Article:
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I am installing Ubuntu 16.04.3 on a desktop. When I get to the step where I am prompted for a hostname, I randomly type in "fortknox" but the Ubuntu installation says "That name already exists on the network."

Here is some background that may be relevant. My fiber connection to the Internet was installed by AT&T a few days ago. The modem is an Arris BGW210-700. All of my computers are behind the router's firewall and are assigned IPs by the router's dhcp such as 192.168.1.84 and so on. I confirmed the IP address 192.168.1.84 was assigned to the new Ubuntu box by looking at the modem's HTTP device webpage.

The router/modem is located in another room. I am using a USB wifi dongle to connect to the router on the Ubuntu box. When I got the message saying the hostname "fortknox" already exists on the network, I went to another Linux box and did 'ping fortknox' and got a response back from IP 104.239.207.44.

Did an ARIN lookup (https://whois.arin.net/rest/net/NET-104-239-128-0-1/pft?s=104.239.207.44) and found that the IP address is owned by a big datacenter here in town named Rackspace. This raises a number of questions for me.

Is my wifi dongle on my new Ubuntu box getting spoofed? Since I am able to confirm the IP was assigned by the ATT router/modem, I don't think so.

Is my new Ubuntu box visible from the Internet?

I don't have in-depth understanding of networking protocols but it seems very suspicious that my new Ubuntu installation inside of my home network can't use a hostname on an entirely different network.

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The way hostnames work in GNU/Linux is kinda silly. The system itself only knows of the hostname, not the fully qualified domain name (FQDN). In your example, your hostname is 'fortknox'. To get the FQDN, for example, if you run the 'hostname -f' command, what happens is it uses the resolve to resolve the address of your hostname, then uses the resolver to get the reverse of that to translate the address back into a domain name. Since you don't have your hostname in your '/etc/hosts' file, it is using DNS and looking at /etc/resolv.conf. It will search any 'domain' or 'search' listings in '/etc/resolv.conf' until it finds an address that matches that name. For example, if you had "search example.com" and "fortknox.example.com" matched an address "256.0.0.1", it would then go on to reverse lookup that address and find "fortknox.example.com" or it may even find another FQDN that has nothing to do with either "fortnox" or "example.com".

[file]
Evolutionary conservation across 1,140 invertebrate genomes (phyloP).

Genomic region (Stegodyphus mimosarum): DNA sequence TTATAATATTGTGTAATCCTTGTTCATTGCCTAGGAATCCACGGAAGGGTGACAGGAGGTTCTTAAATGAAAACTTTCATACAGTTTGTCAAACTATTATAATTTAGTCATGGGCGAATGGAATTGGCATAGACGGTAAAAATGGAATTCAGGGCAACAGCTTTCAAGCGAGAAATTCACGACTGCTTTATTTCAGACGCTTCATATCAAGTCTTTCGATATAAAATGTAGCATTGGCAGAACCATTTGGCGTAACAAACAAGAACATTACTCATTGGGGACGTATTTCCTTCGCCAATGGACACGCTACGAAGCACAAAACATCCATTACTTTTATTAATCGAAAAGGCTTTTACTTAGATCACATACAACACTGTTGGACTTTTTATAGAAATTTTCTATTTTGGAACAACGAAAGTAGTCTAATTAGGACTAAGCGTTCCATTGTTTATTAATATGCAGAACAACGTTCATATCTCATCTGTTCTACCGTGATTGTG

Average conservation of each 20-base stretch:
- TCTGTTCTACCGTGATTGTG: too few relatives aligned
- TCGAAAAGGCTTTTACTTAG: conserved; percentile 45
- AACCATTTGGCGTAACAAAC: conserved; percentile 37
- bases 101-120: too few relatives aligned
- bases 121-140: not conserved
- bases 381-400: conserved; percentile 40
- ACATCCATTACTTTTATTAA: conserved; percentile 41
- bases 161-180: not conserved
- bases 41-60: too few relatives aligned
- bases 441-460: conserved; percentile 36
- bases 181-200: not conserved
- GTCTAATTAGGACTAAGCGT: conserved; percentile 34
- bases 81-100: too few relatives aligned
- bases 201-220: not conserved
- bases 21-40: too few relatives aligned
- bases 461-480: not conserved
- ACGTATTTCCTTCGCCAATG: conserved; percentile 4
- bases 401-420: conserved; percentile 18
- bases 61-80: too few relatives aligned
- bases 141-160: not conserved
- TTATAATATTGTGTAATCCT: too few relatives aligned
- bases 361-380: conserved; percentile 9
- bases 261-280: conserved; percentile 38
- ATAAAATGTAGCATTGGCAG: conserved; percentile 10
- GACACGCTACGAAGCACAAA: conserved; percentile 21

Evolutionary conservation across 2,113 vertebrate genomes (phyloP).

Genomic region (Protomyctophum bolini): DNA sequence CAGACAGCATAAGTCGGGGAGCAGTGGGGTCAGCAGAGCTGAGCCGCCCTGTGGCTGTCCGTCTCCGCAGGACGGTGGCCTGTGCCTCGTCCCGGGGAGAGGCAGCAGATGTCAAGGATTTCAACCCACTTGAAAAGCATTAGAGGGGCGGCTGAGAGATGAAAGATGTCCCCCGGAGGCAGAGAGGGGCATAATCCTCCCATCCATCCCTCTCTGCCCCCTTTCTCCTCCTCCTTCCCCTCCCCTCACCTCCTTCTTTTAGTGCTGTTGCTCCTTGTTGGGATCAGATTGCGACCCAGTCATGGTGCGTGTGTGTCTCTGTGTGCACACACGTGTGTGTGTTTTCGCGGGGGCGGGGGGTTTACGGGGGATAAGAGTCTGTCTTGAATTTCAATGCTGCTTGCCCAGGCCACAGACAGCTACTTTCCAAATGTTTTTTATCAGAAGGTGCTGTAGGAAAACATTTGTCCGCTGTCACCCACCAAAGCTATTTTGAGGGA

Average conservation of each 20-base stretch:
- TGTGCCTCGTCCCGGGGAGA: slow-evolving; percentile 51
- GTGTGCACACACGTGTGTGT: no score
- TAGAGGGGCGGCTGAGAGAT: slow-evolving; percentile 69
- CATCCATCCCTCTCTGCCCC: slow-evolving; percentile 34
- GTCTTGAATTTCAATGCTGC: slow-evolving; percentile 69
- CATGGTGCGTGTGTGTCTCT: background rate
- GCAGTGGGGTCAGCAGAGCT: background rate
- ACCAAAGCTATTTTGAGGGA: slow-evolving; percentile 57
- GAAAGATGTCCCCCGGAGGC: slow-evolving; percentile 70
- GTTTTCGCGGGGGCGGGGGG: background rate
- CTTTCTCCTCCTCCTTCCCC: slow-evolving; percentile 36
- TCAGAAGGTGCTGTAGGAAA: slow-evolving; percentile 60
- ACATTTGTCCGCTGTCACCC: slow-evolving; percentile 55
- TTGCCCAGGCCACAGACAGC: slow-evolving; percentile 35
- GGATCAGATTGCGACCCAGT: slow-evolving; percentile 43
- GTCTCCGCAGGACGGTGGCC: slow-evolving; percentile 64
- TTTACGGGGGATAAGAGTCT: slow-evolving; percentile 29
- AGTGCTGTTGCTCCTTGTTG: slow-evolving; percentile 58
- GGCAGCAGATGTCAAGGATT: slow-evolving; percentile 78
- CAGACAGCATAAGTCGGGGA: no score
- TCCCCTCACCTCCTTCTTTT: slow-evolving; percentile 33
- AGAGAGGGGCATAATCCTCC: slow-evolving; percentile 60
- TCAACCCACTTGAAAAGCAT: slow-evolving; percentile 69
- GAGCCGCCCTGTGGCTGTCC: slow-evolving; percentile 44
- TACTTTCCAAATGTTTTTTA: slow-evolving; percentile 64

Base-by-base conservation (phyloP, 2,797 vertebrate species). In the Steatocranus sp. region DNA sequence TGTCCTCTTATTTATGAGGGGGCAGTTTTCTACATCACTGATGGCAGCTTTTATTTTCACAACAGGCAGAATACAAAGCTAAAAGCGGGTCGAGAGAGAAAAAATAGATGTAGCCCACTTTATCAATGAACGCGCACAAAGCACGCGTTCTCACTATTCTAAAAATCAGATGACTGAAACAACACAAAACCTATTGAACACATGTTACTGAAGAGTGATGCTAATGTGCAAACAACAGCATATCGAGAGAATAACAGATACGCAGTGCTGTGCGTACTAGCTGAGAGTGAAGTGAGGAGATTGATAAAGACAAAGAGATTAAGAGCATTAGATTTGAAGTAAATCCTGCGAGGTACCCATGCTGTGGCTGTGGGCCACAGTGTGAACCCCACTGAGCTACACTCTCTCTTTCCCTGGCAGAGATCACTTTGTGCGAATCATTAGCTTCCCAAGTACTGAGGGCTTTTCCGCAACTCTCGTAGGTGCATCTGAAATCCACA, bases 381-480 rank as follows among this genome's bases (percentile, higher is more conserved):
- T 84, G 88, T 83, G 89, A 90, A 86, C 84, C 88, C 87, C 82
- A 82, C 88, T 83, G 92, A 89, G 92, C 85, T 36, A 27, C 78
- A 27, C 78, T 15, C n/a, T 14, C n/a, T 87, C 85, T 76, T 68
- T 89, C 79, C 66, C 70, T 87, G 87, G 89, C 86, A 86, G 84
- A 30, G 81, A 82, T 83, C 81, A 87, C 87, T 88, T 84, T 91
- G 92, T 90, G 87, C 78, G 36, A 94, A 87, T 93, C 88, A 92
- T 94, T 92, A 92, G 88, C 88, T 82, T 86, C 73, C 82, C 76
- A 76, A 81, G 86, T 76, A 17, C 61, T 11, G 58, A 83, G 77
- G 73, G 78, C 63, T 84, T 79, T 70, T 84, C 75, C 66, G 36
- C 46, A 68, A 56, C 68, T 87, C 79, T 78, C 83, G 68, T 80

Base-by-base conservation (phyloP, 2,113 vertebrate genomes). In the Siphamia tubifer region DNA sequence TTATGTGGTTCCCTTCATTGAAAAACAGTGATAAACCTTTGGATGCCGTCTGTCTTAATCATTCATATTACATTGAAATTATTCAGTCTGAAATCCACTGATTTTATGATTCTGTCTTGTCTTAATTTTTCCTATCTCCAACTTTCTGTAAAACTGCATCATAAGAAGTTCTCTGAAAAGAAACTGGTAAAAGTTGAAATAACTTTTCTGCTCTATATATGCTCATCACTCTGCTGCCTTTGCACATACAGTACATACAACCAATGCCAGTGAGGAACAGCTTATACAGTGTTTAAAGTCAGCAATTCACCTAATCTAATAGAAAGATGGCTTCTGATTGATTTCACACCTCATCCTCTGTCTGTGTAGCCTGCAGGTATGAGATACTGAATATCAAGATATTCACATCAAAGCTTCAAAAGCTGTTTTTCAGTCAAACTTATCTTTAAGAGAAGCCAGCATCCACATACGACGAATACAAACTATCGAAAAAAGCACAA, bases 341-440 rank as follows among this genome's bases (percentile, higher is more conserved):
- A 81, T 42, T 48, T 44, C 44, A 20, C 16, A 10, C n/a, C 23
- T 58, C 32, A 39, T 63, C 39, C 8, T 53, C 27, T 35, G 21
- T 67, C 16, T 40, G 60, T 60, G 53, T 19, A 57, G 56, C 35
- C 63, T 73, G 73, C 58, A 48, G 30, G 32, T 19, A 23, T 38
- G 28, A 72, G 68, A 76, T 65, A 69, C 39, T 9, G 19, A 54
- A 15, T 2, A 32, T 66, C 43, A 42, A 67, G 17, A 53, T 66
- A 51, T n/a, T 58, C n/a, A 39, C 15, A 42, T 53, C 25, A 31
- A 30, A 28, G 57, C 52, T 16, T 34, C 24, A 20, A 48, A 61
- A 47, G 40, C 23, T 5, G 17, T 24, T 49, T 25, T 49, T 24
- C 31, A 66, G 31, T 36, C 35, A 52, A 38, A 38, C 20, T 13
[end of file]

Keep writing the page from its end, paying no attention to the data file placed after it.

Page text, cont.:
In order to solve your problem, there are a few options. Most people just add their hostname to their "/etc/hosts" file so that it resolves to "::1" or "127.0.0.1". Another thing you can do is edit your "/etc/resolv.conf" and take out the "domain" and "search" entries that you don't want to be searching. Since you are getting this error during install of the operating system, you are probably getting your "domain" and "search" from your DHCP server. In that case, you can edit those settings on your DHCP server. If you don't have access to the DHCP server, the easiest thing you can do it just choose a different name.

  • Jacob, thanks for providing an answer. It really isn't a problem for me to use another hostname. What I am asking is if this could be a router or network configuration problem as the router was just installed. The guy doing the install seemed a little lost at times and asked that I call him first instead of calling AT&T tech support. My expectation is that the router would treat hosts on my home network as its own network domain. Doesn't the fact that my hostname choice ("fortknox") is colliding with a hostname on the Internet point to a router configuration problem? – user104531 Jan 11 '18 at 17:43
  • I wouldn't say that it's a configuration problem with the router, but if you really wanted to use that hostname, and the router is acting as your DHCP server (which it most likely is), then you could fix this by modifying the DNS settings of your DHCP server on the router. Alternatively, you could just change your DHCP settings on your client to ignore the DNS settings, and use a hard coded DNS server (I like 8.8.8.8 mostly because it is easy to remember.). Most modern Operating systems in the last decade or two will let you override the DNS settings of DHCP like that. – Jacob Brown Jan 14 '18 at 4:10

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